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3.9: Quotient Rule

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    88649
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    What about \(\frac{d}{dx} \left( \frac{x}{e^x} \right)\)? Can we just take the derivative of the top and bottom separately, and put them together? Nope, we need a quotient rule.

    \(\boxed{\cfrac{d}{dx} \left( \cfrac{f}{g} \right) = \frac{g f' - f g'}{g^2}}\)

    Where did this strange formula come from? Some fancy algebra will get you there as the next example shows.

    Proving the Quotient Rule

    Prove the quotient rule \(\cfrac{d}{dx} \left( \cfrac{a}{b} \right) = \frac{b a' - ab'}{b^2}\).

    Note that I’m using \(a\) and \(b\) instead of \(f\) and \(g\) right now because we will need \(f\) and \(g\) to mean something else in just a second.

    So what can we do? One way it to use the product rule in a strange manner. We are going to apply it to \(\frac{d}{dx} \left( b \cdot \frac{a}{b}\right)\). We set \(f = b\), and \(g = \frac{a}{b}\). We see

    \[\begin{align*} \frac{d}{dx} \left( b \cdot \frac{a}{b} \right ) & = f g' + g' f \\ & = b \left( \frac{d}{dx} \frac{a}{b} \right) + \left(\frac{a}{b} \right) \left( \frac{d}{dx} b \right) \\ & = b \left( \frac{d}{dx} \frac{a}{b} \right) + \frac{a b'}{b} \end{align*}\]

    But notice that \(\frac{d}{dx} \left(b \cdot \frac{a}{b}\right) = \frac{d}{dx} a = a'\). Hence, we have

    \(a' = b \left( \frac{d}{dx} \frac{a}{b}\right) + \frac{a b'}{b}\)

    Now we just have to solve for \(\frac{d}{dx} \frac{a}{b}\), and we have a formula for derivatives of quotients!

    \[\begin{align*} a' & = b \left( \frac{d}{dx} \frac{a}{b} \right) + \frac{a b'}{b} \\ a' - \frac{a b'}{b} & = b\left( \frac{d}{dx} \frac{a}{b} \right) \\ \frac{1}{b} \left( a' - \frac{a b'}{b} \right) & = \frac{d}{dx} \frac{a}{b} \\ \frac{a'}{b} - \frac{a b'}{b^2} & = \frac{d}{dx} \frac{a}{b} \\ \frac{b a'}{b^2} - \frac{a b'}{b^2} & = \frac{d}{dx} \frac{a}{b} \\ \frac{b a' - a b'}{b^2} & = \frac{d}{dx} \frac{a}{b} \\ \end{align*}\]

    If we turn this equation around, it gives the same quotient rule I mentioned earlier:

    \(\boxed{\cfrac{d}{dx} \left( \cfrac{a}{b} \right) = \frac{b a' - ab'}{b^2}}\)

    This has a cute rhyme to it: “low dee high minus high dee low, over the square of what’s below”. The “low dee high” means \(b a'\), since \(b\) is the “low” and \(a'\) is the “dee high”. Then “minus high dee low” is \(- a b'\). Finally, “over the square of what’s below” is \(b^2\).

    Let’s see how it looks applying the quotient rule.

    Quotient Rule with \(\frac{x}{e^x}\)

    Find \(\frac{d}{dx} \left ( \frac{x}{e^x} \right)\).

    We set \(a = x\) and \(b = e^x\). We see \(a' = 1\), \(b' = e^x\). Using the formula \(\cfrac{d}{dx} \left( \cfrac{a}{b} \right) = \frac{b a' - ab'}{b^2}\), we have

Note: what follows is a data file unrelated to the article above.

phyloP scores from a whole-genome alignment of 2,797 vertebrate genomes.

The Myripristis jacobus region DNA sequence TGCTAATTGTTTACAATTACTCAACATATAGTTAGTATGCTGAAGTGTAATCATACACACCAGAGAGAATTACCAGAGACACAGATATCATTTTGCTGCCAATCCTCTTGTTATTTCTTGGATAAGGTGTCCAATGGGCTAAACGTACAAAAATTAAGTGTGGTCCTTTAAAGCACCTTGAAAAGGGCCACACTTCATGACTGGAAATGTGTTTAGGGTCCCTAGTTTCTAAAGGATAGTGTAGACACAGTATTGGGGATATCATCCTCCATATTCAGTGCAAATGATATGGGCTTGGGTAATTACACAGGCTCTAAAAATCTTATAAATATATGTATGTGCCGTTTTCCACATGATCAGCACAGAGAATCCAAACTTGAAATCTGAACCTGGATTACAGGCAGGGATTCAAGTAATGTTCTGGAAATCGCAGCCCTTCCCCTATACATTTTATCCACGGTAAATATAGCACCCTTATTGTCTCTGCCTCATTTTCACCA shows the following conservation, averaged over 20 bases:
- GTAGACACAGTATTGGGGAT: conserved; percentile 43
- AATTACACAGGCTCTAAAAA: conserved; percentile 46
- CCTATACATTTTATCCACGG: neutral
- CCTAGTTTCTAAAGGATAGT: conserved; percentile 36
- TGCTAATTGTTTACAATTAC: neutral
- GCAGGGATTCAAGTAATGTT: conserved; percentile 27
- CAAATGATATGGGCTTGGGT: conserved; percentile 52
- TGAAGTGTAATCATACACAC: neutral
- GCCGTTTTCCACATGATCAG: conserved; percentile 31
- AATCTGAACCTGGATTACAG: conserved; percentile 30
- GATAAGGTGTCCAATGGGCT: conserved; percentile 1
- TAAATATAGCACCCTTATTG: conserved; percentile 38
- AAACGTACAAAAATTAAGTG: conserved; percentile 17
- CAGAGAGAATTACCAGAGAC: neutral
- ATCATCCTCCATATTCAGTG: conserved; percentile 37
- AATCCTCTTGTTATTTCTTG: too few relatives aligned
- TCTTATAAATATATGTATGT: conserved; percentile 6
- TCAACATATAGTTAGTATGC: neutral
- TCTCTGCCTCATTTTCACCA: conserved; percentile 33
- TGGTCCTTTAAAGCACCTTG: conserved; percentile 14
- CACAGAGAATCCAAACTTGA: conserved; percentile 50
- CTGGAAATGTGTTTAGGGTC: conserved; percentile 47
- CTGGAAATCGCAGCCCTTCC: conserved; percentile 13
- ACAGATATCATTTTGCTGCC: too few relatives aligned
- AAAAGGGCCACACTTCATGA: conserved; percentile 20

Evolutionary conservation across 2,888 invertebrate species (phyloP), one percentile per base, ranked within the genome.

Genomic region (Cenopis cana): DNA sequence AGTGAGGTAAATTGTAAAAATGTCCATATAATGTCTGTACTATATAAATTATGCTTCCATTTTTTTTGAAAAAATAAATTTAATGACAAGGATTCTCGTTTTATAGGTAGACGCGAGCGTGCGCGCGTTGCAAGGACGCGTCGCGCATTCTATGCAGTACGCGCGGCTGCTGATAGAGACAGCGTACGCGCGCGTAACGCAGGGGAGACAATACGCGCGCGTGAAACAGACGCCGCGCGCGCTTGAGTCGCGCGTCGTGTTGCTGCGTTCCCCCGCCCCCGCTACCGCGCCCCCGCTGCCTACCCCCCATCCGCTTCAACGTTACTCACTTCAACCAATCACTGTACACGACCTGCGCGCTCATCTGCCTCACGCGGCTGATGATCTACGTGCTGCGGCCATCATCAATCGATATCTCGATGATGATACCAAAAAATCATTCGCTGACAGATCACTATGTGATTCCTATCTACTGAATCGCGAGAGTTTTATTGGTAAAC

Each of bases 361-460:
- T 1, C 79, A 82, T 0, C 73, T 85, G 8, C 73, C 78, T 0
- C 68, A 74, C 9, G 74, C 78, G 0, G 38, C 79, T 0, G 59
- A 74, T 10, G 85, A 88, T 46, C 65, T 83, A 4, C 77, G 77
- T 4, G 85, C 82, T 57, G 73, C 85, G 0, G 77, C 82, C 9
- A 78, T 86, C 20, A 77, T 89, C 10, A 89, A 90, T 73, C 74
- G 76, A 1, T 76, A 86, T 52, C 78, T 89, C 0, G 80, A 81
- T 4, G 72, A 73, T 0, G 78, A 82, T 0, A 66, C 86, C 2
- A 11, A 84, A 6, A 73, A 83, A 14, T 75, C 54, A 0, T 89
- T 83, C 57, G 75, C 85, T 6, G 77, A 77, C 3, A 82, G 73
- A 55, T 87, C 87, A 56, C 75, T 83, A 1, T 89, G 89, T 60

\[\begin{align*} \frac{d}{dx} \left ( \frac{x}{e^x} \right) & = \frac{b a' - ab'}{b^2} \\ & = \frac{(e^x)(1) - (x)(e^x)}{(e^x)^2} \\ & = \frac{e^x (1 - x)}{(e^x)^2} \\ & = \boxed{\frac{1 - x}{e^{x}}} \end{align*}\]

    Quotient Rule with \(\frac{x^2}{x}\)

    Find \(\frac{d}{dx} \left( \frac{x^2}{x} \right)\) using the quotient rule and power rule.

    If we simplify and turn \(\frac{x^2}{x}\) into just \(x\), then we have \(\frac{d}{dx} \left( \frac{x^2}{x} \right) = \frac{d}{dx} x = \boxed{1}\). Easy enough.

    Using the quotient rule, we set \(a = x^2\) and \(b = x\), with \(a' = 2x\) and \(b = 1\). We have

    \[\begin{align*} \frac{d}{dx} \left( \frac{x^2}{x} \right) & = \frac{b a' - a b'}{b^2} \\ & = \frac{(x)(2x) - x^2(1)}{(x)^2} \\ & = \frac{2x^2 - x^2}{x^2} \\ & = \frac{x^2}{x^2} \\ & = \boxed{1} \end{align*}\]

    Same thing we got before!

    More Quotient Rule

    Find \(\frac{d}{dx} \frac{(x^2 + 2x)}{\ln(x)}\).

    In this case, \(a = x^2 + 2x\) and \(b = \ln(x)\). We have \(a' = 2x + 2\), \(b' = \frac{1}{x}\). Hence we have

    \[\begin{align*} \frac{d}{dx} \frac{(x^2 + 2x)}{\ln(x)} & = \frac{b a' - a b'}{b^2} \\ & = \frac{(\ln(x)) (2x + 2) - (x^2 + 2x) \left( \frac{1}{x} \right)}{(\ln x)^2} \\ & = \boxed{\frac{\ln(x)(2x + 2) - (x + 2)}{(\ln x)^2}} \end{align*}\]

    This doesn’t really simplify farther, so that’s our answer.

    With a sine this time

    Find \(\frac{d}{dx} \frac{\sin(x)}{x}\).

    In this case \(a = \sin(x)\) and \(b = x\), so \(a' = \cos(x)\) and \(b' = 1\). Hence

    \[\begin{align*} \frac{d}{dx} \frac{\sin(x)}{x} & = \frac{b a' - a b'}{b^2} \\ & = \boxed{\frac{x \cos(x) - \sin(x)}{x^2}}. \end{align*}\]


    This page titled 3.9: Quotient Rule is shared under a CC BY 4.0 license and was authored, remixed, and/or curated by Tyler Seacrest via source content that was edited to the style and standards of the LibreTexts platform; a detailed edit history is available upon request.

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